- Atheists win prayer battle against California city council
- Americans for Prosperity ad attacks N.H. Sen. Jeanne Shaheen’s Obamacare vote
- Senate races are close in Southern states, poll shows
- Texas A&M kicks off FAA-backed drone tests for business ventures
- Bad loser: ‘Call of Duty’ gamer calls in SWAT team on teen who won
- Sen. Rand Paul: Limited Washington experience isn’t always bad
- Ben Sasse scores Sen. Ted Cruz’s endorsement for Nebraska Senate primary
- Beer-flavored lollipops make debut: ‘An All-American slam-dunk’
- Gabby Giffords’ gun control push gets high-profile speaker: Bill Clinton
- Tony Blair to warn West: Take sides against radical Islam
Feds who send arms against ranch families betray American values
Topic - Chang Wanquan
The defense chiefs of China and the U.S. faced off Tuesday over Beijing's escalating territorial disputes in the region, with U.S. Defense Secretary Chuck Hagel telling his Chinese counterparts they do not have the right to unilaterally establish an air defense zone over disputed islands with no consultation.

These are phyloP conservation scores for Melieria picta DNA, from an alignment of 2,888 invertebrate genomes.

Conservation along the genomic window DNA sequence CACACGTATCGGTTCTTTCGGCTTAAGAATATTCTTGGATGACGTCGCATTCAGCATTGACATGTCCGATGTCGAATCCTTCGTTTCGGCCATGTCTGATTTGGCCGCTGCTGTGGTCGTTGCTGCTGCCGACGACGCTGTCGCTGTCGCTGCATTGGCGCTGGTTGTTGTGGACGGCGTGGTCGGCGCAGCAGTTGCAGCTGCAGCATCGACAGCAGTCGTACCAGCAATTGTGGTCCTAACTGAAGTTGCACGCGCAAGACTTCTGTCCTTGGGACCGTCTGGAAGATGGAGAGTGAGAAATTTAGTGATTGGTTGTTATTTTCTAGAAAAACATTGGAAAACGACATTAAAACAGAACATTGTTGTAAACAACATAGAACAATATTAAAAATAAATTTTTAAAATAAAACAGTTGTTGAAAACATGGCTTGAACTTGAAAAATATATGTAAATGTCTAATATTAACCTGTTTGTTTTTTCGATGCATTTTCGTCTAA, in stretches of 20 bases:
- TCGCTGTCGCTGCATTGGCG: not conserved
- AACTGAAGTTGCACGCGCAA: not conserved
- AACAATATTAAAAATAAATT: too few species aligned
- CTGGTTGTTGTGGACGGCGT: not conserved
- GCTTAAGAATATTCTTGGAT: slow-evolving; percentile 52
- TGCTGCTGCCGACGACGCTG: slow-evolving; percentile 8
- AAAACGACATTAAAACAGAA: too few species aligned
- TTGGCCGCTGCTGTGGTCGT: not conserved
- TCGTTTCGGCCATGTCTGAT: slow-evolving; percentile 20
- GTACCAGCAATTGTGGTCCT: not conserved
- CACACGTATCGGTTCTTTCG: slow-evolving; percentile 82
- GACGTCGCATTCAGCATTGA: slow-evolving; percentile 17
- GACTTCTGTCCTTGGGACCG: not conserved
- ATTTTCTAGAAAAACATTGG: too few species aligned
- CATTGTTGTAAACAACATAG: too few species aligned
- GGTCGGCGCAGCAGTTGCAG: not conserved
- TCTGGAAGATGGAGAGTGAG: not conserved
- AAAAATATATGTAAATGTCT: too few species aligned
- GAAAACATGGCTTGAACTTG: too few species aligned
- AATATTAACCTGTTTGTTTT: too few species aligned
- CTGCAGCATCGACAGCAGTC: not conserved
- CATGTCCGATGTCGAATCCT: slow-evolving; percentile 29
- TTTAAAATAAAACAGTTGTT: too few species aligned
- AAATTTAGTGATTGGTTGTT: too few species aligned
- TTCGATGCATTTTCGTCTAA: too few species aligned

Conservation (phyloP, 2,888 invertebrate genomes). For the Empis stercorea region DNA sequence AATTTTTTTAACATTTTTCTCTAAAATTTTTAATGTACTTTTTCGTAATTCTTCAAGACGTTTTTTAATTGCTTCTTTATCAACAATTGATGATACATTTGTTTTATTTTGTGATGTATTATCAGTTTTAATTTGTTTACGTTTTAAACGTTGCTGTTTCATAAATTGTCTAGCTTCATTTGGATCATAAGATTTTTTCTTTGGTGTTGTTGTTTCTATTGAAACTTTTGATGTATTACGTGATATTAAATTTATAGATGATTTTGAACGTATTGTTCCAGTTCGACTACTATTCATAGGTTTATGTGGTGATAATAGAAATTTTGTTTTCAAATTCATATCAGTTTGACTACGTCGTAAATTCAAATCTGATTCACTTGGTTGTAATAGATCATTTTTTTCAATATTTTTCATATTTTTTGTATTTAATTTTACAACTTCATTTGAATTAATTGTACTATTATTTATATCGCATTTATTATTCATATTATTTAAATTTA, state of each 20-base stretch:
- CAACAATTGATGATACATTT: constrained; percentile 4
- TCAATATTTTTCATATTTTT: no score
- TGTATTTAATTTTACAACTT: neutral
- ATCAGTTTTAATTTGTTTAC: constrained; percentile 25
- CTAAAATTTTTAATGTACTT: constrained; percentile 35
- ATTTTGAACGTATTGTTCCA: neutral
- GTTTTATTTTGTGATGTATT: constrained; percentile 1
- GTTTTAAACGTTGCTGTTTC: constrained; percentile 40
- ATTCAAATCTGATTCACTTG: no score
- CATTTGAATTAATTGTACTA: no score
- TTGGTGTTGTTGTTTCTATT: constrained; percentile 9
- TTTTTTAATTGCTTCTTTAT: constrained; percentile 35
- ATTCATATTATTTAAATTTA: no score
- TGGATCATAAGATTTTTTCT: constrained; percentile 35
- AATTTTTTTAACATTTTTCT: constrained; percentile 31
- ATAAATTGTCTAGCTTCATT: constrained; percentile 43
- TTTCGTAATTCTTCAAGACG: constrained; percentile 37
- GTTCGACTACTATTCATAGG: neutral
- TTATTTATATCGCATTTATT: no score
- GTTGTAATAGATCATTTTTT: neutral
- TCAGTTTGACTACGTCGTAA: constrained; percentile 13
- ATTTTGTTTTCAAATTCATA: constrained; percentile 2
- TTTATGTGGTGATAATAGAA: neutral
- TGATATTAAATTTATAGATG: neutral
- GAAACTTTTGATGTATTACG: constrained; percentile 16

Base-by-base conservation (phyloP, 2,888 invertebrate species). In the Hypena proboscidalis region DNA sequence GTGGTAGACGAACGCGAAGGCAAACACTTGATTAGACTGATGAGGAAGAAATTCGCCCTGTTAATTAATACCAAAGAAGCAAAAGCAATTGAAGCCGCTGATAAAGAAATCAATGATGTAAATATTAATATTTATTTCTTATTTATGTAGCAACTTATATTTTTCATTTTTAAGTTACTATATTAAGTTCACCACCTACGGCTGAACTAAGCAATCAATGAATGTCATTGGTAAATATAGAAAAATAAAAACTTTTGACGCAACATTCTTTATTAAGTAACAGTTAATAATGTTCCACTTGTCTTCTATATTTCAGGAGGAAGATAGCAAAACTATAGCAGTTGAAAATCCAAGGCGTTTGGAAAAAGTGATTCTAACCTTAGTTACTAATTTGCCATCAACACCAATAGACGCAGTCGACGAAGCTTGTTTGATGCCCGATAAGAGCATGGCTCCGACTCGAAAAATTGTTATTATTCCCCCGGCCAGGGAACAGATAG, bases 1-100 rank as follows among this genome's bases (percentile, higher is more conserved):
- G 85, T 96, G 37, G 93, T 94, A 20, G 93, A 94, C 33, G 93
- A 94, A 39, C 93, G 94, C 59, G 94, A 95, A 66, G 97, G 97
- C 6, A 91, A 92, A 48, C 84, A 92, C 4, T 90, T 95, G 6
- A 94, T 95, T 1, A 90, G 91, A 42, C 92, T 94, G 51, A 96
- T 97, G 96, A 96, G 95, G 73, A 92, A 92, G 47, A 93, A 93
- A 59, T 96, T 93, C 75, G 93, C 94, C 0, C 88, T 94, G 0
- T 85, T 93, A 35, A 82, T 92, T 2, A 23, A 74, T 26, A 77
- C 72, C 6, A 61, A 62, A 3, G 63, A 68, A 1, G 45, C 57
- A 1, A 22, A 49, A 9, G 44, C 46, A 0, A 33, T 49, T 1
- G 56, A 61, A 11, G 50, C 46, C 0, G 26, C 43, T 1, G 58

Obama administration officials are apparently pleased with Chinese Defense Minister Chang Wanquan's recent visit to the United States, yielding agreements to increase high-level contacts, affirming a new working group to address cybersecurity issues, and even to begin humanitarian and disaster-relief exercises.
Defense Secretary Chuck Hagel will depart Thursday on a tour of Southeast Asia to meet with U.S. allies increasingly concerned over China's aggressive pursuit of its maritime territorial claims.
The Pentagon is reaching out to the Chinese military to get its cooperation in managing tensions on the Korean Peninsula, Pentagon officials said.
"On cyberspace, China adheres to the principle of peace, security, openness, and cooperation," Gen. Chang said. "The defense activity of the [People's Liberation Army] in cyberspace abides by the domestic law and the universally recognized law. It will not pose a threat to others."
Seeking Chinese cooperation by offering the cyber war briefing as a concession "betrays the most dangerous sort of naivet on the part of the Pentagon and any diplomats who recommended it," he added.